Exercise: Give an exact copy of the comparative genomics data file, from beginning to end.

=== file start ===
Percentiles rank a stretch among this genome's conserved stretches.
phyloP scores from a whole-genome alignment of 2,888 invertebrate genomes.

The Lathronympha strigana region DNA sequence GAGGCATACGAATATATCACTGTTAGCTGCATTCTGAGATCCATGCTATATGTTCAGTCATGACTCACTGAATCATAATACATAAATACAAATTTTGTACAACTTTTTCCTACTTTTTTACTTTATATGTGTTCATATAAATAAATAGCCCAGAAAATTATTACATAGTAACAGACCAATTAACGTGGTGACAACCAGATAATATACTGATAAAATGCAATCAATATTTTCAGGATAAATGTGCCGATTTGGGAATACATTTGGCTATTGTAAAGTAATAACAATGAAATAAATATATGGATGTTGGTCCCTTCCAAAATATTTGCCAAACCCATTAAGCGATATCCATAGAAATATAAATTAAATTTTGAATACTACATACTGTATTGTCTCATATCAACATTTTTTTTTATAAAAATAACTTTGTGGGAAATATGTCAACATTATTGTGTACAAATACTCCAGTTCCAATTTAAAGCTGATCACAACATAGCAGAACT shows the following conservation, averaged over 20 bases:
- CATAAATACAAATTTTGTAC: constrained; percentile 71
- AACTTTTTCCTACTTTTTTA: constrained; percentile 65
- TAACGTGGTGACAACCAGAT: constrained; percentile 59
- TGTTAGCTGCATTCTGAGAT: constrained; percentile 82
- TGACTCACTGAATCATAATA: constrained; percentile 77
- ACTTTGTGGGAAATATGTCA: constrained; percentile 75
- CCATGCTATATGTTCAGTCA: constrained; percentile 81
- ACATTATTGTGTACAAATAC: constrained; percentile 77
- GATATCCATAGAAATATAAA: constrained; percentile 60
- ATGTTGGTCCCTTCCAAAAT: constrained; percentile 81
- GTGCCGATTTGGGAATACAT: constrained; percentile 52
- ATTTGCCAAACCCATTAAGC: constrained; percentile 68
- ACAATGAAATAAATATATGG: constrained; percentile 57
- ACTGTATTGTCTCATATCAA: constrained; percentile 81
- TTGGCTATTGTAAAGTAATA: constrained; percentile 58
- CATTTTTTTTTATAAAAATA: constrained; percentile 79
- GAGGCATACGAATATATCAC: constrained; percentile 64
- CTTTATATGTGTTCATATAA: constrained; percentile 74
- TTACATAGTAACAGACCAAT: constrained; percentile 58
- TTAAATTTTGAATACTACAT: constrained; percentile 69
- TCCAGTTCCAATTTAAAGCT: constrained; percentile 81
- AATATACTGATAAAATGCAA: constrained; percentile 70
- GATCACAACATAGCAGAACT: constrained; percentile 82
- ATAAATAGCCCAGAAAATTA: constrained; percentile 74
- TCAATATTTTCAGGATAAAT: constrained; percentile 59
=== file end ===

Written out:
Percentiles rank a stretch among this genome's conserved stretches.
phyloP scores from a whole-genome alignment of 2,888 invertebrate genomes.

The Lathronympha strigana region DNA sequence GAGGCATACGAATATATCACTGTTAGCTGCATTCTGAGATCCATGCTATATGTTCAGTCATGACTCACTGAATCATAATACATAAATACAAATTTTGTACAACTTTTTCCTACTTTTTTACTTTATATGTGTTCATATAAATAAATAGCCCAGAAAATTATTACATAGTAACAGACCAATTAACGTGGTGACAACCAGATAATATACTGATAAAATGCAATCAATATTTTCAGGATAAATGTGCCGATTTGGGAATACATTTGGCTATTGTAAAGTAATAACAATGAAATAAATATATGGATGTTGGTCCCTTCCAAAATATTTGCCAAACCCATTAAGCGATATCCATAGAAATATAAATTAAATTTTGAATACTACATACTGTATTGTCTCATATCAACATTTTTTTTTATAAAAATAACTTTGTGGGAAATATGTCAACATTATTGTGTACAAATACTCCAGTTCCAATTTAAAGCTGATCACAACATAGCAGAACT shows the following conservation, averaged over 20 bases:
- CATAAATACAAATTTTGTAC: constrained; percentile 71
- AACTTTTTCCTACTTTTTTA: constrained; percentile 65
- TAACGTGGTGACAACCAGAT: constrained; percentile 59
- TGTTAGCTGCATTCTGAGAT: constrained; percentile 82
- TGACTCACTGAATCATAATA: constrained; percentile 77
- ACTTTGTGGGAAATATGTCA: constrained; percentile 75
- CCATGCTATATGTTCAGTCA: constrained; percentile 81
- ACATTATTGTGTACAAATAC: constrained; percentile 77
- GATATCCATAGAAATATAAA: constrained; percentile 60
- ATGTTGGTCCCTTCCAAAAT: constrained; percentile 81
- GTGCCGATTTGGGAATACAT: constrained; percentile 52
- ATTTGCCAAACCCATTAAGC: constrained; percentile 68
- ACAATGAAATAAATATATGG: constrained; percentile 57
- ACTGTATTGTCTCATATCAA: constrained; percentile 81
- TTGGCTATTGTAAAGTAATA: constrained; percentile 58
- CATTTTTTTTTATAAAAATA: constrained; percentile 79
- GAGGCATACGAATATATCAC: constrained; percentile 64
- CTTTATATGTGTTCATATAA: constrained; percentile 74
- TTACATAGTAACAGACCAAT: constrained; percentile 58
- TTAAATTTTGAATACTACAT: constrained; percentile 69
- TCCAGTTCCAATTTAAAGCT: constrained; percentile 81
- AATATACTGATAAAATGCAA: constrained; percentile 70
- GATCACAACATAGCAGAACT: constrained; percentile 82
- ATAAATAGCCCAGAAAATTA: constrained; percentile 74
- TCAATATTTTCAGGATAAAT: constrained; percentile 59